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Sunday, June 15, 2008

Aquaman (Vol.4) #3 - Feb. 1992

sgComics Weekend Picking up from yesterday's post, we continue examining the short-lived Aquaman solo series from 1992.

Before we go into the issue, I want to take a moment to compliment the awesome cover by Kevin Maguire--this is one of my favorite Aquaman covers of all time, the gaping maw of the shark practically filling the frame. You really don't need any type or description when you've got such a compelling image.

Anyway, last issue ended with Aquaman having to play catch up, following an attack on the city of Poseidonis by some surface dwellers. He was able to end the fight, but now the citizens of the city are in danger from a throng of sharks headed towards them. For some reason, these sharks don't obey Aquaman's commands.

Aquaman puts himself between some kids and a shark, and leads them to a spot he's familiar with
...I thought that was a nice touch, linking this Aquaman with the one from the 1960s. Post-Crisis, I was never sure what stories were part of a character's history anymore. And I like the two kids having varying opinions on the coolness of something called "The Aqua Cave."

Aquaman gets closer to one of the sharks, to see if direct contact will help him understand what's going on. Unfortunately, all he can read is the word "Feed" over and over and over, leading one of the sharks to chomp down on the Sea King's leg!

Aquaman is forced to kill the shark or lose his leg, something it pains him to do. He then figures out a way to get rid of the sharks--by commanding a school of fish called Moses Sole, who secrete a fluid that is a natural shark repellent. They surround the city, and it does the trick.

As if this wasn't enough trouble, a legion of Poseidonis citizens, led by the tough-as-nails Lord Iquala are heading there to "save Poseidonis from itself", by force if necessary. To be continued!

I mentioned yesterday I was never a big fan of Atlantis-centric stories for Aquaman--I think it makes the character too distant, too removed from the reader identification Aquaman has always had trouble with.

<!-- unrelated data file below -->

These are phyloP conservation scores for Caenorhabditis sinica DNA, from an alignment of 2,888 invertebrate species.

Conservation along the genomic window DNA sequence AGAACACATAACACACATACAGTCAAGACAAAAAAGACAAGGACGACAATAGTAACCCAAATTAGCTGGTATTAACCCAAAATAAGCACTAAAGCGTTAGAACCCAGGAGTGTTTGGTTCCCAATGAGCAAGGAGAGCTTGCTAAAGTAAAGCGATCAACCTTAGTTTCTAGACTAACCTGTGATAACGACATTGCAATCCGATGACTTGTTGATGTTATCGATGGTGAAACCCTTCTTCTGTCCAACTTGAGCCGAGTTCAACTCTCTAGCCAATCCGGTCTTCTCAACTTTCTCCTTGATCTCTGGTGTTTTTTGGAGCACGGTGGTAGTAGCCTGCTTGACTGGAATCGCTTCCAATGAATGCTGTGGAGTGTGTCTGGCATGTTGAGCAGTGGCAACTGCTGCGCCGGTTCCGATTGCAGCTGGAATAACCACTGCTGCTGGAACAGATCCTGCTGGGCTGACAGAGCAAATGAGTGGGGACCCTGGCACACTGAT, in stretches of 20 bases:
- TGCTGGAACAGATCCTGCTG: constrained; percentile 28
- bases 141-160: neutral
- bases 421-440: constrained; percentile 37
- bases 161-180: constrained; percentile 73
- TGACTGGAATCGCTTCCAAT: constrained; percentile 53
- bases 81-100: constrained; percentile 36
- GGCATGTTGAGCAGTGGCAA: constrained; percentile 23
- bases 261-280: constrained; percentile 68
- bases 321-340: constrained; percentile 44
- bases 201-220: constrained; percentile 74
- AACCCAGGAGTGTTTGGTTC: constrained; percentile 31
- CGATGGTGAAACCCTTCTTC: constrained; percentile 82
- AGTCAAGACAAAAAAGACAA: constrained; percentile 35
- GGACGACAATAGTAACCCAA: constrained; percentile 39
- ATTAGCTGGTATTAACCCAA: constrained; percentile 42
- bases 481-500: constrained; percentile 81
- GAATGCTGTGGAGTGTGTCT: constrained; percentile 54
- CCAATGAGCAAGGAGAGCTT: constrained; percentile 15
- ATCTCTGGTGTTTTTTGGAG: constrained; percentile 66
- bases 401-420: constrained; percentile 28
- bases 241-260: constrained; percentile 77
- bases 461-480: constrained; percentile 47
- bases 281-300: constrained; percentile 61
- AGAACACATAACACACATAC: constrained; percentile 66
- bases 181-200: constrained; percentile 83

But one of the ideas I think does work well that is explored here by writer Shaun McLaughlin is the idea of a power vacuum. Aquaman may be King of the Seven Seas, leader of Atlantis, but if he's going to be gone a lot cavorting with the Justice League and other surface dwellers, his fellow citizens might start finding that unpalatable.

Also like I've said before, I'm not that big a fan of penciler Ken Hooper's work--it's just too spare for my tastes, but he got better issue to issue, and I can only imagine how tiring it must have been having to draw page after page of fantastical cities, destroyed buildings (since Atlantis was always being destroyed). Sometimes he would drop the realism angle and go for a more design-y look, like this:
...which I think looks quite nice. I'm going to move on to the fourth and fifth issues of this series, and I hope I see more of this!

1 comment:

Diabolu Frank said...

1) Kevin Maguire FTW.

2) Fun Fact: Sharks don't like human meat. They've been known to test nibble, and will chow down in a frenzy, but find us generally unpalatable.

3) I feel the problem is with Aquaman as a ruler, not with Poseidonis itself. If writers could stop referencing Aquaman as the once/current/future king and just treat him as a hero, he could stop acting like Namor and just be heroic. The officiousness relating to the presumptions of his status harsh Aquaman's mellow. He should be Captain Atlantis, not the Monarch of Muddle! That's Garth's job...